The annual architectural prize has been awarded to Carlos Moreno’s concept of urbanism, whereby all citizen needs are met within 15 minutes of home
Words by Francesca Perry
The Obel Award, an annual international prize for architectural achievement, has this year been awarded to urbanism movement ‘the 15-minute city’, as defined by Franco-Colombian university professor Carlos Moreno.
The idea behind the 15-minute city, which was popularised by Paris mayor Anne Hidalgo in 2020, is that cities should be (re)designed to enable all residents to access their daily needs (housing, work, food, health, education, culture and leisure) within the distance of a 15-minute walk or bike ride. The concept aims to consequently reduce traffic and carbon emissions, and increase health and wellbeing.
Moreno is a driving force behind Paris’s embrace of the 15-minute city plan, which Hidalgo made a cornerstone of her reelection campaign and consequently began implementing last year. The idea has gained extra global momentum since the onset of the Covid-19 pandemic, with many people working from home and required to stay in their local neighbourhood. Its appeal has also been heightened in light of the increasing awareness of and efforts to tackle the climate crisis.
‘We are living in a time of urgency to make a change and live more efficiently,’ says Martha Schwartz, chair of the Obel Award jury. ‘The 15-minute city addresses the need for us to rethink how our cities can be reimagined, redesigned, and regenerated for the primary benefit of people and the environment.’ Each year, the Obel Award jury sets a special focus for the award; this year, the focus was ‘seminal solutions to the challenges facing cities.’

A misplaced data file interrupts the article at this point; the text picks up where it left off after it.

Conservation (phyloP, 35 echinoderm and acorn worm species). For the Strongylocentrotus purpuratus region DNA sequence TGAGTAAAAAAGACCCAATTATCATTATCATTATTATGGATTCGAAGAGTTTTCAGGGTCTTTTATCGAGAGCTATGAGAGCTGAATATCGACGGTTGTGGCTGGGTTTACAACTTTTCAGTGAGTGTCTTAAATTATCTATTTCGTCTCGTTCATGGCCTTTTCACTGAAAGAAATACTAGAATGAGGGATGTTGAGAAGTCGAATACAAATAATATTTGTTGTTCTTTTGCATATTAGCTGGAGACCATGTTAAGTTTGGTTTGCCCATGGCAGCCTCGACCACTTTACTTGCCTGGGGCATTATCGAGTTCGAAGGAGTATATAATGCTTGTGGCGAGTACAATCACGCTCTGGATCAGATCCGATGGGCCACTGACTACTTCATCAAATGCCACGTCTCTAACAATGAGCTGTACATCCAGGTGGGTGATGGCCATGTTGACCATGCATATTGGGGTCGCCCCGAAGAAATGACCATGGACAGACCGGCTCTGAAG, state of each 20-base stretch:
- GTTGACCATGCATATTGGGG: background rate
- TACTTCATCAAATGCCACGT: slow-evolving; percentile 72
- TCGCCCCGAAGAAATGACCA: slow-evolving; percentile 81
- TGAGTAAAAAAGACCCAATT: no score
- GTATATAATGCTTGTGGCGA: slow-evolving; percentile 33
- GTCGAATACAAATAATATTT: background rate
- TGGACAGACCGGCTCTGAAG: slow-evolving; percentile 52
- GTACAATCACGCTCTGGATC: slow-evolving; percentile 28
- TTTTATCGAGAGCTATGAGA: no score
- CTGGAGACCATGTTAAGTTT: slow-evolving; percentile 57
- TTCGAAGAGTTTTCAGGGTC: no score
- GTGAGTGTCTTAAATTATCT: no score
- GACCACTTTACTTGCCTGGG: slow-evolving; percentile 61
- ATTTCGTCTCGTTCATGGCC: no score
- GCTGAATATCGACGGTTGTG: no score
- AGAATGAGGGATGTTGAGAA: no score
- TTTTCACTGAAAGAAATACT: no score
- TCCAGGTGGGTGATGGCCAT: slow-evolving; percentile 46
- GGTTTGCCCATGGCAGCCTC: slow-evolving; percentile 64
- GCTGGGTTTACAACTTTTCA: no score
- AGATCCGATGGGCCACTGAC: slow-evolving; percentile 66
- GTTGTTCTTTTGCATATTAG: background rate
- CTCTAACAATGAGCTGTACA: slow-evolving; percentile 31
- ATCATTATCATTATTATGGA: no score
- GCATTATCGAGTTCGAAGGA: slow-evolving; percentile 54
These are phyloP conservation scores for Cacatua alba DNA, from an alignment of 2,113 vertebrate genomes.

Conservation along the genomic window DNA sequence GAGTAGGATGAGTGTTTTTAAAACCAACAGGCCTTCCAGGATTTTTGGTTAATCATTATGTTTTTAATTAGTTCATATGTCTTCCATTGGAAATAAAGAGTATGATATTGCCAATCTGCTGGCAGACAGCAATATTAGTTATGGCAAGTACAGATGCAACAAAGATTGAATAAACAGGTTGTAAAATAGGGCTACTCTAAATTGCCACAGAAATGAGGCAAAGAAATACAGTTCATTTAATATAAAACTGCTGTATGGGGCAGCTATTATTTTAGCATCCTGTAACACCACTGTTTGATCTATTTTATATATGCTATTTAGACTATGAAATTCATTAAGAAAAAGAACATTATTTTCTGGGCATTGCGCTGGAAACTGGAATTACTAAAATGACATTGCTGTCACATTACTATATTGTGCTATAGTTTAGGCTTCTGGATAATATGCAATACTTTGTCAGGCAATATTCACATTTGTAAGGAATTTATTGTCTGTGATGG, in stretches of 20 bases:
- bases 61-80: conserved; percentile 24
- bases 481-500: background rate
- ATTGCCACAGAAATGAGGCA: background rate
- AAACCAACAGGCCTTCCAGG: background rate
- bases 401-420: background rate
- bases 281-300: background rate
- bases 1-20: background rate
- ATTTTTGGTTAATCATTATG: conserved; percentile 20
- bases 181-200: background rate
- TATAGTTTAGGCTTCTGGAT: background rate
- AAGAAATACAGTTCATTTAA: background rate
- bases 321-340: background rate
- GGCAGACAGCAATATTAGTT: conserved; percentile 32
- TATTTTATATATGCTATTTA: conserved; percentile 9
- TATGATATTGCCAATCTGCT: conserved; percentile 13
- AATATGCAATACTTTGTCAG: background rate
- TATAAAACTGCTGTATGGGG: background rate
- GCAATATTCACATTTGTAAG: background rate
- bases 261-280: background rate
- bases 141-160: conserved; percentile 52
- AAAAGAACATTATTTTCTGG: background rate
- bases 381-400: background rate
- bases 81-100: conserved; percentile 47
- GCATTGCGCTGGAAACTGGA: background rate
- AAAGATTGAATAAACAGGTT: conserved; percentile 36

Good change – for people and planet – must be equitable, though. The idea of a 15-minute city goes beyond urban design choices such as bike lanes, pedestrian infrastructure and green spaces, and beyond even the widespread provision of schools and healthcare facilities. For those who cannot work from home, and who work in central urban areas, living within 15 minutes of your job requires housing that is affordable – something that remains elusive in many major cities, including Paris.
Pollution, like urbanism, like health, cannot simply be solved by design ideas, but hopefully the celebration of concepts such as the 15-minute city will trickle up – to government spending, to regulation, and to more concrete steps towards equitable sustainability.
Photograph by Søren Bang Clemmesen. Illustration by Micael